HUNDREDS of affordable homes will be built on vacant sites across the Capital including the Waterfront and former school campuses.
The £50 million project means the size of the city’s 21st Century Homes scheme – currently building 1400 private and affordable properties at six locations in Edinburgh – is set to increase by more than a quarter.
Craigmillar is among the areas earmarked for a swathe of new affordable properties although development sites have not been formally confirmed.
Development at the Waterfront is long overdue after plans to create 30,000 properties were shelved in the wake of the credit crunch and the decision to abandon the tram line to Leith.
It is thought the house-building project will be completed within the next five years and will help to reduce the pressure on the housing stock.
Currently, there are more than 130 applications for every council house that becomes available.
At least 700 jobs will be created with several Lothian firms benefiting from lucrative building contracts.
Housing leader Cllr Cammy Day said the project would not only create hundreds of jobs but bring around £85 million to the Edinburgh economy. And he said the move would help “regenerate the Waterfront”.
“We need to build around 1600 affordable homes a year to meet demand and for every council house there are more than 100 bids,” he said.
If approved, the homes would be funded through a range of options, including rental income, borrowed capital and Scottish Government grant funding.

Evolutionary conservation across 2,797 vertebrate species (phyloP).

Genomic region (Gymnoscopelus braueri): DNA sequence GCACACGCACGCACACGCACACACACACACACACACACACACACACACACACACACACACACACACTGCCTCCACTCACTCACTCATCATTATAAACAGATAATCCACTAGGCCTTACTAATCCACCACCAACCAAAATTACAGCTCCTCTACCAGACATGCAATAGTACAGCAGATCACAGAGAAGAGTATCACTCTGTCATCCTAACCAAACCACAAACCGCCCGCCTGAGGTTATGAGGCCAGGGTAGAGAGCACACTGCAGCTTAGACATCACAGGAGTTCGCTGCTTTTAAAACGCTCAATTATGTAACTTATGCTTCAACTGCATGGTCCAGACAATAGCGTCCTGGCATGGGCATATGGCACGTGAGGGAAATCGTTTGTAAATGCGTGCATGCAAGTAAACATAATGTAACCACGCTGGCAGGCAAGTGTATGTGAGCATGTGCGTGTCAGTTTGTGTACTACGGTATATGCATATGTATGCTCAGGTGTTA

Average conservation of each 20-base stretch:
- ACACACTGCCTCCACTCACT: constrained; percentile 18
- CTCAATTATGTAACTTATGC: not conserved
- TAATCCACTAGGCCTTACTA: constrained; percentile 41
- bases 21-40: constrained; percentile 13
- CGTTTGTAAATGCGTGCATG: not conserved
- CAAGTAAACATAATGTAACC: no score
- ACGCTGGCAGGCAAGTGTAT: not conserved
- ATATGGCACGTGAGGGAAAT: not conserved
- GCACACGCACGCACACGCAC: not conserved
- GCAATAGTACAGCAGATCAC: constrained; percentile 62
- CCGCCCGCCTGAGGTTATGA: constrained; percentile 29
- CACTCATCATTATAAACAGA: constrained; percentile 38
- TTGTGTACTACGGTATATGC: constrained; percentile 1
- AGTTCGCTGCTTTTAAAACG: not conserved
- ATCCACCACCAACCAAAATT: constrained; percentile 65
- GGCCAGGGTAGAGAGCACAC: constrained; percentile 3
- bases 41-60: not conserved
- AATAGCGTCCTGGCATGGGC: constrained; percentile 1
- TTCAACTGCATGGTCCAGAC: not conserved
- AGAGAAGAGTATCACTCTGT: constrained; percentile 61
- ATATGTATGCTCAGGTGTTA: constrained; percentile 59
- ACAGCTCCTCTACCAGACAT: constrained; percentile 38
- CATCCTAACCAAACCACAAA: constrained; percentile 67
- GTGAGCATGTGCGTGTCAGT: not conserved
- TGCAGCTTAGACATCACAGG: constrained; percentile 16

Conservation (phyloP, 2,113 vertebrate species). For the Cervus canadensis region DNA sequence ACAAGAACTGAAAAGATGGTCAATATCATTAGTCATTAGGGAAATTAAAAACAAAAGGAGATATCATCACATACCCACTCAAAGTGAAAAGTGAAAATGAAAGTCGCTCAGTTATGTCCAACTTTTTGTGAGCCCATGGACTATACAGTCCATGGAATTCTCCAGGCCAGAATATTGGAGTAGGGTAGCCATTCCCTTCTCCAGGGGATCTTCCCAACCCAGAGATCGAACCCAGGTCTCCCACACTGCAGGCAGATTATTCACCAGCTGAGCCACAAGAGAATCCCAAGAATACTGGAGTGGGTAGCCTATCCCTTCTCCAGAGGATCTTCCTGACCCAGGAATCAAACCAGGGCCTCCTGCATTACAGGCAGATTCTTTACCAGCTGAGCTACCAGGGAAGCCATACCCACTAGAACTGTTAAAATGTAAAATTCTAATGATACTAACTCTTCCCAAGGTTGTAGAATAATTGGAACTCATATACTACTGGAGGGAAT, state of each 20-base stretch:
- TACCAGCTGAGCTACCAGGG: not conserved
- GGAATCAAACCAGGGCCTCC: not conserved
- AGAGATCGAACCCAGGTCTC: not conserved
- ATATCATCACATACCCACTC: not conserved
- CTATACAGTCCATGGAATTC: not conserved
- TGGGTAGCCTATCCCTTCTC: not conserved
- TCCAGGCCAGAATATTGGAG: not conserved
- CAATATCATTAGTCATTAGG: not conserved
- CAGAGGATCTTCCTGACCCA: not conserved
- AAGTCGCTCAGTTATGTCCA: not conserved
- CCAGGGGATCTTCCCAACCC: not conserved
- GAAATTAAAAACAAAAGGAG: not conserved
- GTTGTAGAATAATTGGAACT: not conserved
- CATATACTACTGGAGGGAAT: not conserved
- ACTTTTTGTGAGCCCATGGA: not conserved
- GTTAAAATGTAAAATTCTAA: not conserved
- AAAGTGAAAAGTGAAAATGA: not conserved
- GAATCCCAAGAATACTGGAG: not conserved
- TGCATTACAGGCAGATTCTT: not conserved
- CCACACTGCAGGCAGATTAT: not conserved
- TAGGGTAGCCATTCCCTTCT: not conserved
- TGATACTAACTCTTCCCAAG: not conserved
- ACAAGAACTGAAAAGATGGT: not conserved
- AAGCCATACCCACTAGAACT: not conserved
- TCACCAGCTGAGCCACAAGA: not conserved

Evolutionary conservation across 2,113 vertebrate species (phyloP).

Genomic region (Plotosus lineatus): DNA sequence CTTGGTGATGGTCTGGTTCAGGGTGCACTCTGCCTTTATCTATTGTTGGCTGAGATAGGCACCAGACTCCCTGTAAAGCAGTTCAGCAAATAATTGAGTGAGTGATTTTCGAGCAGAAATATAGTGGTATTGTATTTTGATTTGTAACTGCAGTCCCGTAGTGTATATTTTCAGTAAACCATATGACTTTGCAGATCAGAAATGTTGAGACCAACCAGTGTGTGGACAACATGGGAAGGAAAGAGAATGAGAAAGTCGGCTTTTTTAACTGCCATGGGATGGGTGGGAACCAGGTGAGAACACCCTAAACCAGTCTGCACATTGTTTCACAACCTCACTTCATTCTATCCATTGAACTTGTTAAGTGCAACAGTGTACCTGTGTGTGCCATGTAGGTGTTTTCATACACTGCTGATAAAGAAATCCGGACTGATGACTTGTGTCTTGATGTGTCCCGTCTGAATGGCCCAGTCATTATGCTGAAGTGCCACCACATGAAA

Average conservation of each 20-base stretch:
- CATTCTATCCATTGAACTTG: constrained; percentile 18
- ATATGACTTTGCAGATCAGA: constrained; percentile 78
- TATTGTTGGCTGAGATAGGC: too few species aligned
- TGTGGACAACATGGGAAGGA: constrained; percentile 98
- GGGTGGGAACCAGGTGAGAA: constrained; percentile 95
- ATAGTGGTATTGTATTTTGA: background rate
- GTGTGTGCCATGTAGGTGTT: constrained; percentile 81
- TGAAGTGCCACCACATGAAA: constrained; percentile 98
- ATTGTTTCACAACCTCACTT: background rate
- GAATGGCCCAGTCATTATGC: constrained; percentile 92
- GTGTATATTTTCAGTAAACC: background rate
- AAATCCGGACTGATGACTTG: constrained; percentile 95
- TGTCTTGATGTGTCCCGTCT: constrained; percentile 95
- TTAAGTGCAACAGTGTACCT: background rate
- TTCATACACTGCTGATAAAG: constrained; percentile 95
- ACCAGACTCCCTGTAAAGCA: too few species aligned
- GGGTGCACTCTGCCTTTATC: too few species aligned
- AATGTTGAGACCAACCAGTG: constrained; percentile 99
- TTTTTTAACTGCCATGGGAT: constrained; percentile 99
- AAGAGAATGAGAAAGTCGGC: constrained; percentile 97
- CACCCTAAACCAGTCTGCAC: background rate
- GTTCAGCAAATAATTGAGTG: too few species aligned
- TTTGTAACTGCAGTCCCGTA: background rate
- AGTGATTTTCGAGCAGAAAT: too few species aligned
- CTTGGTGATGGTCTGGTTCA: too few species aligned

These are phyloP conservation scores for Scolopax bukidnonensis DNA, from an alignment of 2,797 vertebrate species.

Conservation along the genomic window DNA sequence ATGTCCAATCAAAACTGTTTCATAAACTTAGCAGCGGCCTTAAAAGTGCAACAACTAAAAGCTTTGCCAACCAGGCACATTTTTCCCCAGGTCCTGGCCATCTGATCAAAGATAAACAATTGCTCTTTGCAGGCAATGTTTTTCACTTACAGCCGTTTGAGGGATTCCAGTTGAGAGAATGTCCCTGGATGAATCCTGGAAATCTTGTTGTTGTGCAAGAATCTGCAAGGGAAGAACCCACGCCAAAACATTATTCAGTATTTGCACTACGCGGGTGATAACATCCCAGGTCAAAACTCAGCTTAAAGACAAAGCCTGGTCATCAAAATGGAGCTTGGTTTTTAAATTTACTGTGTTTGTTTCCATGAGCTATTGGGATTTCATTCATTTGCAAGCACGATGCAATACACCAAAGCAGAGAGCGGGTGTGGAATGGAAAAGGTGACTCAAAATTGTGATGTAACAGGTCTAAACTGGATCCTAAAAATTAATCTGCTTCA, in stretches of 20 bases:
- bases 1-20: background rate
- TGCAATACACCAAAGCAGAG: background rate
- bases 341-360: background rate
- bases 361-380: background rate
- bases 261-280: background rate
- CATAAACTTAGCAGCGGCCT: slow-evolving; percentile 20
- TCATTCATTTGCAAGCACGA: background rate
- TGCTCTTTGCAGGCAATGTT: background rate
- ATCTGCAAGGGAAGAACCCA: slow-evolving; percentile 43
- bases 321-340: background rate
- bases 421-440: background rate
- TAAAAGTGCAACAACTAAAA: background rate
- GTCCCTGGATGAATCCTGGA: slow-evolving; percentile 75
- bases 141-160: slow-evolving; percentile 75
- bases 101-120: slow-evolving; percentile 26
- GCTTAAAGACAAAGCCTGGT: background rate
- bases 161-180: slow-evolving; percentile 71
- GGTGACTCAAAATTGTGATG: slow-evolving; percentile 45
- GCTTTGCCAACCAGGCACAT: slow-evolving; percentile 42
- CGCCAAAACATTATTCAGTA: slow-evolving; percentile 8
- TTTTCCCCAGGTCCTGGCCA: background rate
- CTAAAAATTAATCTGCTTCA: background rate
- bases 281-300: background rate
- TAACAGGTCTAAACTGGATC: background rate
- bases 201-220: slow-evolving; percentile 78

Cllr Day said he was confident the works would help revitalise large areas of north Edinburgh, as well as districts across the Capital.
“There are a number of sites where we’re looking to expand 21st Century Homes – within the next year we will hopefully have Sighthill on site,” he said.
“This is to find room for another 400 homes on brownfield sites – there is space in Craigmillar, land in the Waterfront area, and on old school sites.
“One of the main sites on the Waterfront was put up for sale and there were four bids, and we think we can complement that.
“It will help regenerate the Waterfront.”
He added: “If there’s an opportunity for us to help regenerate the north then we will but that is just one part of the city.
“It’s brilliant to have another 400 homes added to address the housing shortage across the city.”
Housing campaigners have hailed the boost as an important step towards ensuring all the city’s residents have good access to affordable homes.
Betty Stevenson, convener of Edinburgh Tenants Federation, said: “It’s very welcome because of the severe shortage of housing throughout the city.”